Change the world






For more information about Prof. Stephan Read click here

Note: This workshop is for M.Arch Students only.




A new commercial and cultural heart for PE? Looking to the future and critically engaging with contemporary urban development.

Cities develop. This is something cities have always done. Though at times in the past it must have seemed as if nothing changed, from the perspective of today we can see that cities have, in their relatively short history (relative to human history), changed almost continually. Even what cities are – the essence of their ‘city-ness’ – has never been entirely stable. Depending on where one looks back in history one sees cities that are predominantly political (the first cities in China were an integrated system designed to administer an empire) or predominantly economic (the first cities on the Anatolian plateau were centres of trade). All cities were centres of social and economic innovation and changed what people did, the ways they did things and what they expected from life. From the beginning cities attracted migrants and changed people by making them urban. More recently cities were rapidly expanding centres of industrial production, and more recently still they have become nodes in a global financial and production-consumption system. Or at least some of them have. Because today, in spite of the increasing integration of our global world, cities remain very diverse, with different local conditions and different needs and priorities. Cities like London support massive service sectors that are intrinsic parts of the global financial system, while a city like Reading in the London metropolitan region serve as relatively autonomous centres of employment in specialised services and industries. Cities like Shenzhen in the Pearl River Delta manufacture vast quantities of commodities for the global consumer market while a city like Guanlan in the region is a centre of small businesses specialised in printmaking for the art market. What a city does and its role and place in the world determines some of the questions we want to ask about its development. What it’s inhabitants expect from their lives, as well as ideals of rights and equity determine others.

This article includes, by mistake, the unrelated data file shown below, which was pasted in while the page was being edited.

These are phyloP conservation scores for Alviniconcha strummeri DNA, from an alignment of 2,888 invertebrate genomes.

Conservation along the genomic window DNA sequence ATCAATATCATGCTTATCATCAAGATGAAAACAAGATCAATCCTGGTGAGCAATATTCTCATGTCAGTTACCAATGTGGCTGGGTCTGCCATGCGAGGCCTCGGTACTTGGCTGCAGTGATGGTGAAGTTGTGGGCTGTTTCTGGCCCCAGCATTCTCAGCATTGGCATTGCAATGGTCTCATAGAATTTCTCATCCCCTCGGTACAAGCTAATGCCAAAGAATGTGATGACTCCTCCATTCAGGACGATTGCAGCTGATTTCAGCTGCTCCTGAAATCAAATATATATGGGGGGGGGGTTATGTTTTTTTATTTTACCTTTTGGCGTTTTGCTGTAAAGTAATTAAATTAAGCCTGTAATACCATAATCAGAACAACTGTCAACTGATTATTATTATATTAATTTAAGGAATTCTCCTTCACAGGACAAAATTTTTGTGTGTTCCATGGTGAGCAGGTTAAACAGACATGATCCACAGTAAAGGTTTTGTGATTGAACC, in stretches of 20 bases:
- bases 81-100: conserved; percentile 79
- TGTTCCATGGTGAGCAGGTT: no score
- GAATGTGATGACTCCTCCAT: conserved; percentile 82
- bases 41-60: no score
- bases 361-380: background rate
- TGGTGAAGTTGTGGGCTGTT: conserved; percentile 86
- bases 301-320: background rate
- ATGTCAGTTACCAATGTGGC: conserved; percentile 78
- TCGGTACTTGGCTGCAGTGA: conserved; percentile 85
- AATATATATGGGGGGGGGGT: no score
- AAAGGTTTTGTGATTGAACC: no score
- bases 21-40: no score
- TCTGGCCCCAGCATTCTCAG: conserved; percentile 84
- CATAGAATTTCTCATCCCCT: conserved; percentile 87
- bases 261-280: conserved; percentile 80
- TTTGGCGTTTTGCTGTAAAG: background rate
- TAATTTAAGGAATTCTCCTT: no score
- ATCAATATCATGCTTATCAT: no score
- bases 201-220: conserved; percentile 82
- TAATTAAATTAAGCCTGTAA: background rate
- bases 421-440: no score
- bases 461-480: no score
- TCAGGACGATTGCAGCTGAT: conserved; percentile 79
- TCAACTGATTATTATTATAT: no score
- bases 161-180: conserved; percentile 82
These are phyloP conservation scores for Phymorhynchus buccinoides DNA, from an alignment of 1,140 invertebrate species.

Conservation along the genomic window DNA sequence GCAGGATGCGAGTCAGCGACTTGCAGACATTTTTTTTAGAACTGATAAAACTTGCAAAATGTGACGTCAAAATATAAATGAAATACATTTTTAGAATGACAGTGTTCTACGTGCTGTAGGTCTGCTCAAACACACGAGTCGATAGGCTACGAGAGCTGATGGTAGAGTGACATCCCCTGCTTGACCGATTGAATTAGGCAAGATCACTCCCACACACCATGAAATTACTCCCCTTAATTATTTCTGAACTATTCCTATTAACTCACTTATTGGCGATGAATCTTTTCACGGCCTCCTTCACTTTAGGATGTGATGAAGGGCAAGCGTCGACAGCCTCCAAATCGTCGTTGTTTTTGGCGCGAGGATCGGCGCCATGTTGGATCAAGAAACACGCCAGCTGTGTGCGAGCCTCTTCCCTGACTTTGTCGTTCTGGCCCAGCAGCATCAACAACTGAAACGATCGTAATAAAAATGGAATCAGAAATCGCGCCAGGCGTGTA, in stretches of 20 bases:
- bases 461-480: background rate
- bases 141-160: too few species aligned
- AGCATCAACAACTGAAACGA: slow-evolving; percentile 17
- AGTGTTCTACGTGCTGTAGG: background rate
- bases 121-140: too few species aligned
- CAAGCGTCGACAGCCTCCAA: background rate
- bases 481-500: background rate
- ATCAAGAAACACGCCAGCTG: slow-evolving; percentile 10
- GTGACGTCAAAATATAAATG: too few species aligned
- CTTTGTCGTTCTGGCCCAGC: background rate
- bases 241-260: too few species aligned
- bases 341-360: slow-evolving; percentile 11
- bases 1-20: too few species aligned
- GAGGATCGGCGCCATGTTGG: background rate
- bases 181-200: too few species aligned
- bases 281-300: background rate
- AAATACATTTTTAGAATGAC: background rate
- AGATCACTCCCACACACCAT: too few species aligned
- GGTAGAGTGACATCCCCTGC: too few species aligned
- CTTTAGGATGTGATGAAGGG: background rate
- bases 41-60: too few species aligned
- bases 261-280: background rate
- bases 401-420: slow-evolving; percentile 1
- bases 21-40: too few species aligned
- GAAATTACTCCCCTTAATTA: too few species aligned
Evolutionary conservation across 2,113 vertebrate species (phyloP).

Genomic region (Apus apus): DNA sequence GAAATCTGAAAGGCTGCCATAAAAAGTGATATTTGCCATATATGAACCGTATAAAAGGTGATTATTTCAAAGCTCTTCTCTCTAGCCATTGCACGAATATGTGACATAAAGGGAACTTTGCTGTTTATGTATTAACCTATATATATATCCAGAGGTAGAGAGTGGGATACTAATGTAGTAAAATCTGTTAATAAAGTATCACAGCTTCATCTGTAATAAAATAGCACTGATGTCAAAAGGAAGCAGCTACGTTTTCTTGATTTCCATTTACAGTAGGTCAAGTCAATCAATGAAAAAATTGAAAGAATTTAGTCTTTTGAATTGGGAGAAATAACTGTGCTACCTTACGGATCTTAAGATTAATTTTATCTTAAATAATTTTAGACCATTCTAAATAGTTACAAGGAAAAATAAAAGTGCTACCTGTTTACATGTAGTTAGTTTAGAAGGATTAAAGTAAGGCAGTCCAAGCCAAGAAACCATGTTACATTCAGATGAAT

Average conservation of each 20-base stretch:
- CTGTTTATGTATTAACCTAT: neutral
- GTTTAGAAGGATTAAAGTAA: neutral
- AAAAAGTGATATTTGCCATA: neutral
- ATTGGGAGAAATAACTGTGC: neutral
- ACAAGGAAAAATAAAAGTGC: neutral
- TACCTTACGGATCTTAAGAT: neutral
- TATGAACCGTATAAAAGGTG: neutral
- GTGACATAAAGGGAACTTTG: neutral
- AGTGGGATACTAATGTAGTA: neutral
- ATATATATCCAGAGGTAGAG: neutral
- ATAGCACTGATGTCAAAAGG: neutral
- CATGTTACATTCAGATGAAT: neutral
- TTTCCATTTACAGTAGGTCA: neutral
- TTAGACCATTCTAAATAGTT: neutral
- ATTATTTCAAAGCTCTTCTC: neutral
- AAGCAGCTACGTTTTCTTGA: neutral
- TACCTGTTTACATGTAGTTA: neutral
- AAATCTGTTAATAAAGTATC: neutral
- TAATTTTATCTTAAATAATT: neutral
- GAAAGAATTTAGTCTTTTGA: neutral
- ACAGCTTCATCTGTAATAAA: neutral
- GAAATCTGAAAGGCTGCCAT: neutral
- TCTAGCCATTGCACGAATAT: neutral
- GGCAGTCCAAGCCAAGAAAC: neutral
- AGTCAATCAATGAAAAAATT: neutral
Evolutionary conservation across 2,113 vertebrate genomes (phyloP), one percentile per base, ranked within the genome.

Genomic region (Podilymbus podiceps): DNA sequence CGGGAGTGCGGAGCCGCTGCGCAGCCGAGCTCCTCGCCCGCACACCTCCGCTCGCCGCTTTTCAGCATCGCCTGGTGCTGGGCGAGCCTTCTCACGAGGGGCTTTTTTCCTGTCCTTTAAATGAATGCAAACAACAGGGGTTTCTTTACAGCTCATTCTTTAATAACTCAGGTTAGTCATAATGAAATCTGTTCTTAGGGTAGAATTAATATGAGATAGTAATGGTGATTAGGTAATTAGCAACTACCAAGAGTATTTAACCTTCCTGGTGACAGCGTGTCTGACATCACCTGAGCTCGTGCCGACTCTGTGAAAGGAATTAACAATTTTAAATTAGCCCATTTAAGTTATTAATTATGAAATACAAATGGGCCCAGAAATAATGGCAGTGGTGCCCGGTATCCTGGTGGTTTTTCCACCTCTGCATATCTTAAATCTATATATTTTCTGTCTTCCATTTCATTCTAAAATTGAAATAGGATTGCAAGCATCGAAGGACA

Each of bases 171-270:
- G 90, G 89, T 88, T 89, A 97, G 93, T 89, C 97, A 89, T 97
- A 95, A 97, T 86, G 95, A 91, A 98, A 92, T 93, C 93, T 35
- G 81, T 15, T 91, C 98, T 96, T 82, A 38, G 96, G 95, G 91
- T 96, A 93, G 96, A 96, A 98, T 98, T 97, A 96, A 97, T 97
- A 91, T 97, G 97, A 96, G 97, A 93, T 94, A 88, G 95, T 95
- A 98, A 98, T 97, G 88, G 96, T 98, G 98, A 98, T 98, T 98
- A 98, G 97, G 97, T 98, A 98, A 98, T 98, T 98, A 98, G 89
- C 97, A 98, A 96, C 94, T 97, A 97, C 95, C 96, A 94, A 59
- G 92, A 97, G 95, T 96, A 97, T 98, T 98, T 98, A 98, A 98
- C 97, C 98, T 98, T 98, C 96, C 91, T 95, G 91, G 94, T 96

We aim to be critical and to ask questions about how the city is to be developed. What is special about PE and what does it do? What ‘grand purpose’ could or should development here serve? Who lives in PE and what do its inhabitants want from PE’s development? What are the critical ethical, political and social issues we should be thinking of with the development of PE’s commercial and cultural heart. Perhaps the most important questions concern who development is intended for and who will profit from it? Who is included and who excluded from the benefits of development? Would the development be appropriate to the needs and ambitions of the people who live here?

The studio aims to engage critically with a brief formulated by the MBDA for the port and Baakens River area and to produce in groups a variety of thoughtful or provocative and socially and urbanistically engaged responses to that brief.





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